What Batman didn't do was spawn the kind of huge comic book movie market we have today. The Batman sequels released in 1992 and 1995 were the only big comic book character movies of the 1990s, and they were both small potatoes compared to 1989's Batman.

 

 

Edited by SteveJaros

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So, what movie had the OW record before Last Crusade, Ghostbusters 2 and Batman broke it back to back to back in 1989?
 

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16 minutes ago, The Stingray said:

So, what movie had the OW record before Last Crusade, Ghostbusters 2 and Batman broke it back to back to back in 1989?
 

 

Beverly Hills Cop II

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Batman's opening weekend is the closest thing to maximum capacity we have ever seen. It increased 30% over the previous weekend, which was only 1 week old! That would be like TFA opened to $275m.

 

Batman was an enormous media monster. There are tons of old highlights from spring and summer 1989 with MTV, Entertainment Tonight, etc. In terms of free media buzz, this could be top dog. THE DARK KNIGHT received similar attention, but only because of Ledgers's death.

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14 minutes ago, excel1 said:

Batman's opening weekend is the closest thing to maximum capacity we have ever seen. It increased 30% over the previous weekend, which was only 1 week old! That would be like TFA opened to $275m.

 

Hmm wouldn't that honor go to ROTJ? It broke the previous OW record by over 60% (the highest percentage increase for any film that's held the record going back at least since Jaws in 1975) and still holds the record for highest adjusted theater average ($63,085) for any wide release in history. 

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35 minutes ago, Jiffy said:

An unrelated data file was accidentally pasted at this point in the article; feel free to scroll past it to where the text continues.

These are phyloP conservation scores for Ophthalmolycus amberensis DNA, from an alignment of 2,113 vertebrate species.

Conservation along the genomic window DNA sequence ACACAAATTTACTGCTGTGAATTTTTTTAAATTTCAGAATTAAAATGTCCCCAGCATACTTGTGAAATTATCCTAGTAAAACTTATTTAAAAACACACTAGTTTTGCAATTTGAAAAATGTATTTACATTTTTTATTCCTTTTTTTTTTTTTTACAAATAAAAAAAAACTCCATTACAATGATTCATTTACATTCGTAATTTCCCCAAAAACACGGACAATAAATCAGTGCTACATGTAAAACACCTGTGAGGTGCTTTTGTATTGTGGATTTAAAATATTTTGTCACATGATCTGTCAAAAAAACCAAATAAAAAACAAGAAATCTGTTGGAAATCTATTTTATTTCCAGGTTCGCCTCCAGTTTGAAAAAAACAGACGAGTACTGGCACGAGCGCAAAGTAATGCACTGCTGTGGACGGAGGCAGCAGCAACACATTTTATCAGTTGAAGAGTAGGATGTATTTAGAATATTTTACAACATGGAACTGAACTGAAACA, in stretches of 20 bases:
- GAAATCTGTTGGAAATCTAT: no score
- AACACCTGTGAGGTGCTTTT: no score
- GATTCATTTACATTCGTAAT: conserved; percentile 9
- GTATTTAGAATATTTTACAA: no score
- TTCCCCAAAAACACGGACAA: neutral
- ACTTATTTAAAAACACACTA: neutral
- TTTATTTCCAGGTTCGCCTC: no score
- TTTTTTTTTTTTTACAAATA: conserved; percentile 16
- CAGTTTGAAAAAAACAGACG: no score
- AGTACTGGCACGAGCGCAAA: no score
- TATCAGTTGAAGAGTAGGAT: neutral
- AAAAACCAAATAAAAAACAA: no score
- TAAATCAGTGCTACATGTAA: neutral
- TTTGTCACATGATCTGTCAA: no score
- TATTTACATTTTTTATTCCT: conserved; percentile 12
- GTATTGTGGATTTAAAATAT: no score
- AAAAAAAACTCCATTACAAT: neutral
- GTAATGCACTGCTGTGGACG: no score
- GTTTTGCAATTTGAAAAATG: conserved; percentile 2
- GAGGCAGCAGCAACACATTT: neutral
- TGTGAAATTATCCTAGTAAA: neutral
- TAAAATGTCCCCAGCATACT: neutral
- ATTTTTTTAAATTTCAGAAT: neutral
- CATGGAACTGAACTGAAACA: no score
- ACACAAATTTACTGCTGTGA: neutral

Hmm wouldn't that honor go to ROTJ? It broke the previous OW record by over 60% (the highest percentage increase for any film that's held the record going back at least since Jaws in 1975) and still holds the record for highest adjusted theater average ($63,085) for any wide release in history. 

 

Sorry, I was referring to the modern era of film releases, which really didn't start until late 80s/early 90s. The 1980s and 1990s saw such crazy theater and screen growth that it makes comparisons difficult. 

 

For example, ROTJ was only in 1,002 theaters on opening weekend. Compared to 1,764 on weekend 12. Or the 2,200 Batman opened with. So the adjusted theater average is a bit skewed obviously, but in terms of wide releases, yes ROTJ is based on screens it used, but it's far more difficult to tell how it would have fared with a more mature screen count,

 

Temple of Doom broke ROTJs record only a year later, so its hard to claim ROTJ was max capacity. However, it did in 1,680 theaters vs. ROTJ. Beverley hills cop also opened, with 26m opening weekend despite opening on Thursday.

 

Batman opened everywhere and it took 7 years for a film to clearly have more admissions (Independence Day), and it did it with near 3,000 theaters. 

 

$43 million was unimaginable in 1989. Probably more so than a $100 million opening weekend was in 2002, a $200m ow weekend in 2012, etc.

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52 minutes ago, Jiffy said:

 

Hmm wouldn't that honor go to ROTJ? It broke the previous OW record by over 60% (the highest percentage increase for any film that's held the record going back at least since Jaws in 1975) and still holds the record for highest adjusted theater average ($63,085) for any wide release in history.